Foodservice POS software operations come with directors and managers are responsible for an operating budget. Even if the purpose of the on-site employee cafe or coffee bar is to serve as a benefit or perk to employees, the profitability of the operation is still measurbale, and the finance department wants to know if the operation is in the red, at break even, or in the black.
There are two ways to improve profitability: increase revenue or reduce operating costs. This article explores the reduction of foodservice POS software operating costs through the use of tighter cost control in foodservice POS software purchasing and receiving activities.
Foodservice POS Software Solutions
As part of inventory management, tracking food and beverage items should be available in an inventory file or database, making it possible to monitor purchasing expenditures and make better purchasing decisions. Whether ordering inventory by purchase order or non-purchase order, it is vital to enter items in receiving into inventory accurately to maintain the integrity of on-hand inventory count and cost. To ensure that order items arrive to specifications, verify the quantity and cost of all items being you receive against the invoice.
Most cafeterias and coffee bars have many inventory items, such as canned soda, bags of chips, and bottled water, which are always in stock and are then re-ordered when inventory levels reach a defined level. When receiving these items that already exist in inventory, compare the current cost to the previous cost. If the actual cost of the item is different that the cost at which you ordered or previously received it, then enter the new cost into the inventory system. If the cost has increased, you have an informed decision to make; either absorb the price increase by continuing to sell the item at the current price, and thus accept a reduced profit margin on the item, or maintain your current profit margin, and offset the cost increase with a price increase.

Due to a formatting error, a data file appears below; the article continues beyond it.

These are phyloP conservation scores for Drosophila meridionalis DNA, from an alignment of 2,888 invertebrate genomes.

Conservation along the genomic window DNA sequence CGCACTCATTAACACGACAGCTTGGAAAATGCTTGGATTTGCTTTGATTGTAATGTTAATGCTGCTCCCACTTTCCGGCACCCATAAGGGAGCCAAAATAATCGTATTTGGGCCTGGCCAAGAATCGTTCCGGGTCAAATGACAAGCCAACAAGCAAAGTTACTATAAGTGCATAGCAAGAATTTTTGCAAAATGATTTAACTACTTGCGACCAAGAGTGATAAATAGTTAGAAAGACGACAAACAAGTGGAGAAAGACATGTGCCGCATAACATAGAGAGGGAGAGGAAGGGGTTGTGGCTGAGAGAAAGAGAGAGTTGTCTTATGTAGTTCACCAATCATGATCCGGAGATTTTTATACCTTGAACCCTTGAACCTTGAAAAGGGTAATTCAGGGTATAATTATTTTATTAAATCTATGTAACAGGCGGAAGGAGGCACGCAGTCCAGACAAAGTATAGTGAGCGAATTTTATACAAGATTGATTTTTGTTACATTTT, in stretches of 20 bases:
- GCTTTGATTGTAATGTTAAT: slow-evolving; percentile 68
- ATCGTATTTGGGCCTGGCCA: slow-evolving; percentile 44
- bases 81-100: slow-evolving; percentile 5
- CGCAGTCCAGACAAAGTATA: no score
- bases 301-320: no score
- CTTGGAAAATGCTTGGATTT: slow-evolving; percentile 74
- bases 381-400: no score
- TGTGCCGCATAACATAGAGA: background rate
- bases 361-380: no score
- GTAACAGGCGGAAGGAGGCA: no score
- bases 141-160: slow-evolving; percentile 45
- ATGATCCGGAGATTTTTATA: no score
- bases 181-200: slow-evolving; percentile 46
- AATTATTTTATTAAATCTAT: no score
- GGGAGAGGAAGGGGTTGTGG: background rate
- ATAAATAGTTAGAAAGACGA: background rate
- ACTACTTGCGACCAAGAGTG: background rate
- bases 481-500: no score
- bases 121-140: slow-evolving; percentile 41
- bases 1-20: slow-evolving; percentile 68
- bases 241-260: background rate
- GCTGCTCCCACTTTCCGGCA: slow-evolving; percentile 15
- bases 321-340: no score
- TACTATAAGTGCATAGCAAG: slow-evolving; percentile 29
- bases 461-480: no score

Foodservice POS Software Cost Control
For example, if bottled water has been received in the past at a unit cost of $1.00 and is sold at a price of $1.35, then the profit margin is 25.93%. Should the unit cost increase to $1.10, you may decide to continue selling each bottle of water at the $1.35 price at a lower margin of 18.52%, or increase the price to $1.48 offset the cost increase. Either way, you have made an informed decision weighing profitability against what you believe customers are willing to pay for a particulate item.
Daily, monthly, and year-to-date receiving reports will show you all the items you have received on a selected day or month or during a date range. Use additional reports, such as end-of-day, stock status, inventory analysis, and sales history reports, to view sales and profitability performance by item, meal service, vendor, department, or user sort. These views give you the ability to manage profitability by the department and thus offset low-margin items with other higher-margin items within the same department or category.
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Author: Kathy de la Torre, ARBA Retail Systems